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Five Minutes Of... Halo: Reach's Firefight Menus
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Five Minutes Of... Halo: Reach's Firefight Menus


December 7, 2010 Article Start Previous Page 3 of 3
 

For me, I learn as much when I'm not playing as when I am. Not just in the postmortems -- although Bungie's exemplary match-reports are ruthless masterclasses as well as cheery report cards -- but in the pre-match set-up sessions.

Thinking methodically about what different weapon combinations offer, and then edging that thinking out to explore what happens when that combination is integrated with particular equipment, and then assessing that loadout against different enemies, on different maps, brings to light not just things about those elements of the game, but about my play style and skill gaps.

"Sniper Rifle? But which map? Do I know its vantage points well enough? Paired with what? Shotgun? Makes me wary -- I'm bad at closing distance. Too much relying on a scoped DMR means my footwork is still weak. Maybe should bridge the gap by pulling in armor lock? Need to practice gauging EMP blast radiuses with that anyhow..."

And this is one of the wonderful terrors of the Firefight menus -- the apparently exhaustive range of options they display aren't the only ones you're considering.

Customization allows you to set up the perfect framework on which to impose your own goals and objective: this time it's about not dying, this time it's about headshots, this time it's about total kills.

Thanks to the power of the menus, Firefight becomes a skills laboratory, giving you a controlled environment in which to run experiments on your own abilities.

Not, of course, that the additional considerations end there. I spend a slightly embarrassing amount of time playing Firefight on my own, but planning set-ups for multiplayer nights are even more complex tests of imagination. Now it's not just finding loadouts which suit my skills and predilections, but those of my team-mates.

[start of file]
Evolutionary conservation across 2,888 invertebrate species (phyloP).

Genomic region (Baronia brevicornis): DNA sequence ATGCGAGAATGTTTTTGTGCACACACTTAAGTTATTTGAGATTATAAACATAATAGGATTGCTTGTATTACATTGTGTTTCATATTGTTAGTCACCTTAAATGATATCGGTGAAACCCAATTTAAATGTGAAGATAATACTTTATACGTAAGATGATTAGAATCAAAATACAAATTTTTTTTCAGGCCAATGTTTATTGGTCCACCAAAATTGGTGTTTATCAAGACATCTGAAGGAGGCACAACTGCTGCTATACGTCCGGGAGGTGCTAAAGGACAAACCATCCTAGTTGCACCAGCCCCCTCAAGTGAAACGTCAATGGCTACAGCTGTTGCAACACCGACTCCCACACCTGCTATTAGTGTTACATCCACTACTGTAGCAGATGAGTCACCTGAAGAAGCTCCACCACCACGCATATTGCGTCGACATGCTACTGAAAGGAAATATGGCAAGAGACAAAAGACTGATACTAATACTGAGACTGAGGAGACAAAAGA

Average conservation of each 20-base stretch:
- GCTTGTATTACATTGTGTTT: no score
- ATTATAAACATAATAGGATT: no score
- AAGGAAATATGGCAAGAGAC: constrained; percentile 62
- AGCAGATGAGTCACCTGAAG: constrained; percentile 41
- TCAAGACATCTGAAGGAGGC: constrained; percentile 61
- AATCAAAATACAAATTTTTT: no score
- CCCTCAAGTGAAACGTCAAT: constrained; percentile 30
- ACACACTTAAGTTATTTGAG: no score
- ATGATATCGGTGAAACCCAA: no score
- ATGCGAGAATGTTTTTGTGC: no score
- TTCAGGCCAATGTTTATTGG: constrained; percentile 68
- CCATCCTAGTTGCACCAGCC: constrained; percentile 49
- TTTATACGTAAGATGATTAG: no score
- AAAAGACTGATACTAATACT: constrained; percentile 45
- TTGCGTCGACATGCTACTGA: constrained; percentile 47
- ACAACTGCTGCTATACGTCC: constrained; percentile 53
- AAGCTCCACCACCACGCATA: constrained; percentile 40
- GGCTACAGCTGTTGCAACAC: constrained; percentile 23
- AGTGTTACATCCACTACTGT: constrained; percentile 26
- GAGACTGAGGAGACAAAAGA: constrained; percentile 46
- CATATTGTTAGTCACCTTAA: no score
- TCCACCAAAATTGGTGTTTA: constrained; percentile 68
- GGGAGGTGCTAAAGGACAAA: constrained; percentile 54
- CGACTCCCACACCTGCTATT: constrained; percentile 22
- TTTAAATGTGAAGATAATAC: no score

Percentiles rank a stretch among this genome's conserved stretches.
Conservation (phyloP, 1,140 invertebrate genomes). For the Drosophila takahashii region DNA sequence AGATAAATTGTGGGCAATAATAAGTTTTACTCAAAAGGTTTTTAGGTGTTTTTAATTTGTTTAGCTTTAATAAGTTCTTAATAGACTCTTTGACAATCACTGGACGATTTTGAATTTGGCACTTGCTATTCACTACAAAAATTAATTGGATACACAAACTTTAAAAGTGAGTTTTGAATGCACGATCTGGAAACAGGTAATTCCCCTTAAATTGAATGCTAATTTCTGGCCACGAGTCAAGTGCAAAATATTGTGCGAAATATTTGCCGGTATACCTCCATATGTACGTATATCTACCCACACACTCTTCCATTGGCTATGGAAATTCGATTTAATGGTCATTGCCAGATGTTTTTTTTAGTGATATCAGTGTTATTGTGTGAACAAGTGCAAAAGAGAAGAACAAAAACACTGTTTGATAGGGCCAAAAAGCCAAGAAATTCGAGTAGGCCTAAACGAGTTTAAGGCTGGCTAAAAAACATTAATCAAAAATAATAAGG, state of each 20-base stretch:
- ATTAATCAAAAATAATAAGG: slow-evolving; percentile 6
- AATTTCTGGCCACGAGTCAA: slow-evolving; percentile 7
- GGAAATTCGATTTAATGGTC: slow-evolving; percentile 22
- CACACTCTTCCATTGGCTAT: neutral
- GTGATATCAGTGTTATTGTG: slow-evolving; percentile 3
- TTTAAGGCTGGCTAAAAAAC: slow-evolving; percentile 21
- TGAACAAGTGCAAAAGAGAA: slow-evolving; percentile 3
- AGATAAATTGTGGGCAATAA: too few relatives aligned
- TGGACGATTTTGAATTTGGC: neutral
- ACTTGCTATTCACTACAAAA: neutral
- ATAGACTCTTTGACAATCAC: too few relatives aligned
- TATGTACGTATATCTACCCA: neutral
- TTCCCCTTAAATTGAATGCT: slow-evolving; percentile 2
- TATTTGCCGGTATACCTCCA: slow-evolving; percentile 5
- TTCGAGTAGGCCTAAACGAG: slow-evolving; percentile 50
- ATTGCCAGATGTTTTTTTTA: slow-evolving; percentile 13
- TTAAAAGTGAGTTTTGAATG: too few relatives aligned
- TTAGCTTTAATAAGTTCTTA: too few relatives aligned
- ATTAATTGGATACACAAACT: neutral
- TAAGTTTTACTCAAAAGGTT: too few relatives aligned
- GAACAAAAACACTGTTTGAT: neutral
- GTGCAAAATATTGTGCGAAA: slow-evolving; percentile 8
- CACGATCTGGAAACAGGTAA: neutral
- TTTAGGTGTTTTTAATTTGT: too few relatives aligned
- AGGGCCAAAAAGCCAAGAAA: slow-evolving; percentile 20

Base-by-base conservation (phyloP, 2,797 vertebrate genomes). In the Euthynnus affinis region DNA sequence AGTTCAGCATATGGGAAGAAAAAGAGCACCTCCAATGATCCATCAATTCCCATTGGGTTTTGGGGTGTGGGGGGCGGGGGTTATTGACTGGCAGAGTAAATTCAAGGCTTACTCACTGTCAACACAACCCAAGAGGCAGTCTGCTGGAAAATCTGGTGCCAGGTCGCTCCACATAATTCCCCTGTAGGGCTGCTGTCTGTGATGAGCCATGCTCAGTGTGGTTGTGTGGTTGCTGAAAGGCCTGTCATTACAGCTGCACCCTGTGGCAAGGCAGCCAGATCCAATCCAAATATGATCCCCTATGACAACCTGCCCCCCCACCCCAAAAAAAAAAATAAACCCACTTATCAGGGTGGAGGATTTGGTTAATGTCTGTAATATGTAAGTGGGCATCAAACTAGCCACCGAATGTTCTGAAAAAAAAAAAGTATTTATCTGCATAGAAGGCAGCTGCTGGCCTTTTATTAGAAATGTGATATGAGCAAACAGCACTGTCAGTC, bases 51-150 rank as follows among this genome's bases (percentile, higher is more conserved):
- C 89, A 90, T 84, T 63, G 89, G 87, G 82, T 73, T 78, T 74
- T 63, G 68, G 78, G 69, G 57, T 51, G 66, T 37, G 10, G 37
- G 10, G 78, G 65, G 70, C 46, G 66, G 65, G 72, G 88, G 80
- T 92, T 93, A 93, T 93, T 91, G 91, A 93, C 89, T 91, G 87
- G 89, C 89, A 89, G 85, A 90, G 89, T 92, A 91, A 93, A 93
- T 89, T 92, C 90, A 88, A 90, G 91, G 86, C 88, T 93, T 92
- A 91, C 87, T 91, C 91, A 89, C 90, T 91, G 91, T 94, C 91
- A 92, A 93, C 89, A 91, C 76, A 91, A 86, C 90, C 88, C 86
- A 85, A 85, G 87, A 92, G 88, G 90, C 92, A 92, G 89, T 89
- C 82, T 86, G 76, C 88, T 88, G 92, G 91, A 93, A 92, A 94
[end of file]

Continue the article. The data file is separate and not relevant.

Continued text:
Even just thinking about what they'll want often helps me learn from how they play. Tweaking difficulty doesn't just become about deciding between Heroic and Legendary but about thinking about the impact of each player's ability and style -- this person's fearless about grenading Wraiths, he's good at smartly husbanding ordnance drops, someone else is a good shot but a bit gung-ho: let's leave hazards on, but up the lives limit.

As a consequence, saved gametypes become mementos of amazing nights, or tiny, subtle encodings of friends' personalities. You could show me a print-out of an optimized Firefight menu and I could tell you, four times out of five, which of my friends it was designed for or by. You can make people laugh with a nicely tuned set-up, embed it with little jokes and digs about how they play, or references to previous unforgettable matches.

It's worth reiterating for a moment: we're talking about a menu here. A screen full of lists, which -- thanks to the game that supports it, and the judgement exercised in what is and isn't available for customization -- operates all at once as a test of my imagination, an outlet for my creativity, a strategic study-group, and a strange multi-dimensional photo album of a particular bit of my social life. I'll admit to being pretty gob-smacked by that. It's a design feat in and of itself that often gets overlooked.

And that, perhaps, is the last bit of my obsession with Firefight's menus, and at the root of why I find them so fascinating and enjoyable. In principle, messing with these kinds of variables is a key component of what being a game designer is supposed to be about. Usually, though, you don't get to muck around with a complete and polished system. You're making these kind of design decisions against an evolving, incomplete, periodically busted framework. You're stretching your imagination hard, but with no easy way to close to loop, to find out if your 'aha's really are "yay"s.

And, to make things worse, you're calibrating for -- you hope -- millions of potential players, most of whom you didn't grow up with, or get married to, or give birth to. Those bits of game design are rewarding and challenging and fascinating, but they're often painful. Firefight's menus offer a different fix: a perfect, frictionless microcosm of game design, where each new idea is a button press away, the test loop is fifteen minutes of shooty brilliance, and your audience is three of your favorite people. I may never play anything else.


Article Start Previous Page 3 of 3

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